All roster percentages cited below are based on Devin Knotts’ projections which are refined and updated throughout the week. Click here or use our Lineup Optimizer to make sure you are using the latest projections before setting your lineups.
KNOW YOUR ENEMIES
If you want to finish at the top of the standings in a mid-to-large field GPP, your roster has to stand out from the crowd. Studying a list of projected roster percentages is a helpful first step, but it lacks the context of how the most popular players fit together under the salary cap.
To gain some insight into how the majority of entrants will allocate their cap space, so you can spend yours differently, let’s think about how the public is most likely to attack roster construction at each position.
We may not know exactly which signal-caller will appear in the majority of our opponents’ lineups, but it’s a solid bet he’ll cost more than $7K. Patrick Mahomes II ($8,400), Tom Brady ($7,700), Lamar Jackson ($7,400), and Matthew Stafford ($7,100) are each playing as heavy favorites with high implied team totals. These studs will cannibalize each other’s popularity in the top salary tier, leaving the mid-range underexposed. Even fewer entrants will punt quarterback because the scoring gap between the upper and lower salary range is too much to make up, though Tua Tagovailoa ($5,500) could command modest attention due to his matchup (vs. ATL) and successful Week 6 return (25.36 DraftKings points).
Flip the Build: Jalen Hurts ($6,900) and Derek Carr ($6,000) are facing off in a boom/bust matchup in Las Vegas. Each side of that game warrants some exposure, but the best way to leverage common roster construction might be to pay up for a quarterback the crowd is overlooking. At $100 more than Jackson, Aaron Rodgers($7,500) qualifies. He’s always in play at Lambeau Field, and this week the Packers are implied to win big (-9) over a Washington defense that has given up the most fantasy points to enemy quarterbacks.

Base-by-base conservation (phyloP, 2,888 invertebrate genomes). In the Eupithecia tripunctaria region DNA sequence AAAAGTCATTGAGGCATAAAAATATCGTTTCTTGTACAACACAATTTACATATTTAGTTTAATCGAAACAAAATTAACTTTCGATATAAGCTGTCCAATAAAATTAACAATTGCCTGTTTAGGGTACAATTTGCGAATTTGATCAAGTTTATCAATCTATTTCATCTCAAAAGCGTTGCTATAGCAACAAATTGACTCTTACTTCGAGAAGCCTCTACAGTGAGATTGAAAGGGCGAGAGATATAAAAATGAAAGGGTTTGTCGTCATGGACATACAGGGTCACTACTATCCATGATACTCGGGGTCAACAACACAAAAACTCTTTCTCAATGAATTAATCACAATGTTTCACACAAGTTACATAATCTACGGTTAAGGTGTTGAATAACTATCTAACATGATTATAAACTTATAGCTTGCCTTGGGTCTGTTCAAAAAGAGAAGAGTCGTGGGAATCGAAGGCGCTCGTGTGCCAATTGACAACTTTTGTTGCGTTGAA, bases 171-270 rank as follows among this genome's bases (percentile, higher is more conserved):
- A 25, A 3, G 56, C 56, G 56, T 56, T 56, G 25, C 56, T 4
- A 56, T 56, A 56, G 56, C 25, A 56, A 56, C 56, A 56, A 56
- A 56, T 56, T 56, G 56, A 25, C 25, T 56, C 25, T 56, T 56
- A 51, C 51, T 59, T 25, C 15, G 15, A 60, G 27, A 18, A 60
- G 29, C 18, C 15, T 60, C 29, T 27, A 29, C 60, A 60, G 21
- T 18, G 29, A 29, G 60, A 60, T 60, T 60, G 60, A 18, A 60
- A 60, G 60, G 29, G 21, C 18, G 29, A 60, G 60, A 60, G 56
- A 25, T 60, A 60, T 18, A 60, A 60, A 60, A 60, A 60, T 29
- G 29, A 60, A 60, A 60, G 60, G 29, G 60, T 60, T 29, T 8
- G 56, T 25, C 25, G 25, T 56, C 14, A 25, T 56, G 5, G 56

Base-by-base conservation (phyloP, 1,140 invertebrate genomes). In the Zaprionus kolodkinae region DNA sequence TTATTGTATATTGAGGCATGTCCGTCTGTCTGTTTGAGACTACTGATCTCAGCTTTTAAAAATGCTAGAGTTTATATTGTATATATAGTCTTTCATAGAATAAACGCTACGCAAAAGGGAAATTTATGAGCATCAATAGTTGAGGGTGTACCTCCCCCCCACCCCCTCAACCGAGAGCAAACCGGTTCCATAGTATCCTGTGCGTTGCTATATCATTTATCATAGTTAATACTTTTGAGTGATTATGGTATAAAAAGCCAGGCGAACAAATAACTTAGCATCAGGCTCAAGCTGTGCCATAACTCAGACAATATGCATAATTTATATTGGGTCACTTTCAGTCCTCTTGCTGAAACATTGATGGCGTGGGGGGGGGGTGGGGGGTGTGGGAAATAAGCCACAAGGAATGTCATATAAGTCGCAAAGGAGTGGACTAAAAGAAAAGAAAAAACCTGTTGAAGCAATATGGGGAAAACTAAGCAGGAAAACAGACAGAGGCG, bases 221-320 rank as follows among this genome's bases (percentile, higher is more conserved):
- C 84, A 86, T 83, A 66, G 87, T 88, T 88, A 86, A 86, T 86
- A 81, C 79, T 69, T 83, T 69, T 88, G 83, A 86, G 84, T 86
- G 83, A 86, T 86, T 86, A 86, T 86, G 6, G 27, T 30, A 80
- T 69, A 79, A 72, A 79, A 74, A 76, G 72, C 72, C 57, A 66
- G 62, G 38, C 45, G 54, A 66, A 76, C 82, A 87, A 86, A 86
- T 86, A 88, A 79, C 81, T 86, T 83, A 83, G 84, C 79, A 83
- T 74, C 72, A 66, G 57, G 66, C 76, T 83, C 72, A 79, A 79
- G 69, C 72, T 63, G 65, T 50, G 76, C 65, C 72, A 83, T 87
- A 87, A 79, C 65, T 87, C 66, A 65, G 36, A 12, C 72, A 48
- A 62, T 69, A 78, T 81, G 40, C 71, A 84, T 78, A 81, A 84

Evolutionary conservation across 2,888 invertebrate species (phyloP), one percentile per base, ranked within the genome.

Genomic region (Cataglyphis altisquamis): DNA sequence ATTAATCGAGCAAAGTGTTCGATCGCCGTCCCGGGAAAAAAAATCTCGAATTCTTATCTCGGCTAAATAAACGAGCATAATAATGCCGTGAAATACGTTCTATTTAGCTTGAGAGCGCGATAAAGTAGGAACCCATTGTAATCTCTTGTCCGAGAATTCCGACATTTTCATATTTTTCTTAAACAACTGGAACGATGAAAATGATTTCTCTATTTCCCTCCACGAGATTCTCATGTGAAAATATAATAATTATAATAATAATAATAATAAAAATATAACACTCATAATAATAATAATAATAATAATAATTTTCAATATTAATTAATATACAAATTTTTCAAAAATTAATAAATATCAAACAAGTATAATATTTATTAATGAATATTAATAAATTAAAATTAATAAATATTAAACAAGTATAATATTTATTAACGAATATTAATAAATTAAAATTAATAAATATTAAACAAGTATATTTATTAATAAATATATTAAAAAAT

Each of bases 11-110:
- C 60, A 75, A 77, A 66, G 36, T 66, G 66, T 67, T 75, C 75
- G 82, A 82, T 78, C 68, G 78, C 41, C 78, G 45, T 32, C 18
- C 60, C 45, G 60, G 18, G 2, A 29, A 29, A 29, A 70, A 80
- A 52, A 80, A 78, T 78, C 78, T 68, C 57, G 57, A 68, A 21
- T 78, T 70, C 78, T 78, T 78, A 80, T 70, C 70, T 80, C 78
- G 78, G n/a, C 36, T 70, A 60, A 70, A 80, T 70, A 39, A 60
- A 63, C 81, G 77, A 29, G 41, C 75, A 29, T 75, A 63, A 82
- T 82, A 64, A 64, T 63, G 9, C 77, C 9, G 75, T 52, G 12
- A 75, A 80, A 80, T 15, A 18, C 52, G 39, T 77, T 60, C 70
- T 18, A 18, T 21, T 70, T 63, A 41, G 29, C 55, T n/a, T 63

Derrick Henry ($9,200) is once again chalky despite his slate-high salary. As if Henry’s recent dominance weren’t enough, the public will be all over the Kansas City at Tennessee game and its 55.5-point total. It’s difficult to squeeze Henry, a high-end quarterback, and a luxury purchase at wide receiver under the cap, so light spending at RB2 feels like a necessity. The $5K range isn’t all too enticing but final injury reports could open up value, especially if Antonio Gibson is forced to sit, creating an expanded role for J.D. McKissic ($5,000). Those who fade Henry are most likely to do so in favor of two running backs in the $6K range, where the usual suspects are Darrell Henderson ($6,600), Leonard Fournette ($6,400), Chuba Hubbard ($6,100), and Darrel Williams ($5,800).
Flip the Build: Sandwiched between Henderson and Fournette in pricing, you’ll find Joe Mixon ($6,500) drawing little interest. Mixon was back near his normal workload and showed no ill effects from his ankle sprain last week. He makes for a great price pivot and adds leverage against Ja'Marr Chase, Tee Higgins, and the always popular Bengals passing game. Aaron Jones ($7,500) is priced alone in a tier no one will look to for running backs. The same logic that makes Rodgers enticing applies equally, if not more so, to Jones. Finally, Arizona is set up for the perfect James Conner ($5,600) game script in a home matchup against Houston they’re implied to win by 18.5 points.